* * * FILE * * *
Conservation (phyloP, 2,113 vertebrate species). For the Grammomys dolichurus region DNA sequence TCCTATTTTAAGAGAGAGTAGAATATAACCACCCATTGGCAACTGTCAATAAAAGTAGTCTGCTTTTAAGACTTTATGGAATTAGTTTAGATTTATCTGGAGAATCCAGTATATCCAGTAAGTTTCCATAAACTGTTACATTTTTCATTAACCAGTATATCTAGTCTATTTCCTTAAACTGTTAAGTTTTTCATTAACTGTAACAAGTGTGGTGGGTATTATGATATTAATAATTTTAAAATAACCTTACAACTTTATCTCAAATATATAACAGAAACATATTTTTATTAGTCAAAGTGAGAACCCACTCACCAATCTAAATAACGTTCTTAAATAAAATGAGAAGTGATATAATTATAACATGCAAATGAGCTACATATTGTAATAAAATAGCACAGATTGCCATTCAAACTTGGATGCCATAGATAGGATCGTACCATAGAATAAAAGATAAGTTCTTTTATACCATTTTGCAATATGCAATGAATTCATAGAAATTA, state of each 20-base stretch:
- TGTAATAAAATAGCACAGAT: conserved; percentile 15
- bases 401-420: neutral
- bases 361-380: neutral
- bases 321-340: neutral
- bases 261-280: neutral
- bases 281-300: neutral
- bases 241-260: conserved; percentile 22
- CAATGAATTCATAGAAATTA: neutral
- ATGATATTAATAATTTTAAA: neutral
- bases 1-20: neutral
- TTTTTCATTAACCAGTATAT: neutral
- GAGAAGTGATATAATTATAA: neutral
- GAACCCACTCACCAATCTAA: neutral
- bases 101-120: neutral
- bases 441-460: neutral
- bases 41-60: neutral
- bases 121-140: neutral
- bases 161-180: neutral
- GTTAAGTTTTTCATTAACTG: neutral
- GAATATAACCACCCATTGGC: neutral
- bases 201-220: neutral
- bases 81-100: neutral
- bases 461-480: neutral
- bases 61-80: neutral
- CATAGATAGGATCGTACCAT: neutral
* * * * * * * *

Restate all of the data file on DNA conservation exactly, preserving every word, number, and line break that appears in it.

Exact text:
Conservation (phyloP, 2,113 vertebrate species). For the Grammomys dolichurus region DNA sequence TCCTATTTTAAGAGAGAGTAGAATATAACCACCCATTGGCAACTGTCAATAAAAGTAGTCTGCTTTTAAGACTTTATGGAATTAGTTTAGATTTATCTGGAGAATCCAGTATATCCAGTAAGTTTCCATAAACTGTTACATTTTTCATTAACCAGTATATCTAGTCTATTTCCTTAAACTGTTAAGTTTTTCATTAACTGTAACAAGTGTGGTGGGTATTATGATATTAATAATTTTAAAATAACCTTACAACTTTATCTCAAATATATAACAGAAACATATTTTTATTAGTCAAAGTGAGAACCCACTCACCAATCTAAATAACGTTCTTAAATAAAATGAGAAGTGATATAATTATAACATGCAAATGAGCTACATATTGTAATAAAATAGCACAGATTGCCATTCAAACTTGGATGCCATAGATAGGATCGTACCATAGAATAAAAGATAAGTTCTTTTATACCATTTTGCAATATGCAATGAATTCATAGAAATTA, state of each 20-base stretch:
- TGTAATAAAATAGCACAGAT: conserved; percentile 15
- bases 401-420: neutral
- bases 361-380: neutral
- bases 321-340: neutral
- bases 261-280: neutral
- bases 281-300: neutral
- bases 241-260: conserved; percentile 22
- CAATGAATTCATAGAAATTA: neutral
- ATGATATTAATAATTTTAAA: neutral
- bases 1-20: neutral
- TTTTTCATTAACCAGTATAT: neutral
- GAGAAGTGATATAATTATAA: neutral
- GAACCCACTCACCAATCTAA: neutral
- bases 101-120: neutral
- bases 441-460: neutral
- bases 41-60: neutral
- bases 121-140: neutral
- bases 161-180: neutral
- GTTAAGTTTTTCATTAACTG: neutral
- GAATATAACCACCCATTGGC: neutral
- bases 201-220: neutral
- bases 81-100: neutral
- bases 461-480: neutral
- bases 61-80: neutral
- CATAGATAGGATCGTACCAT: neutral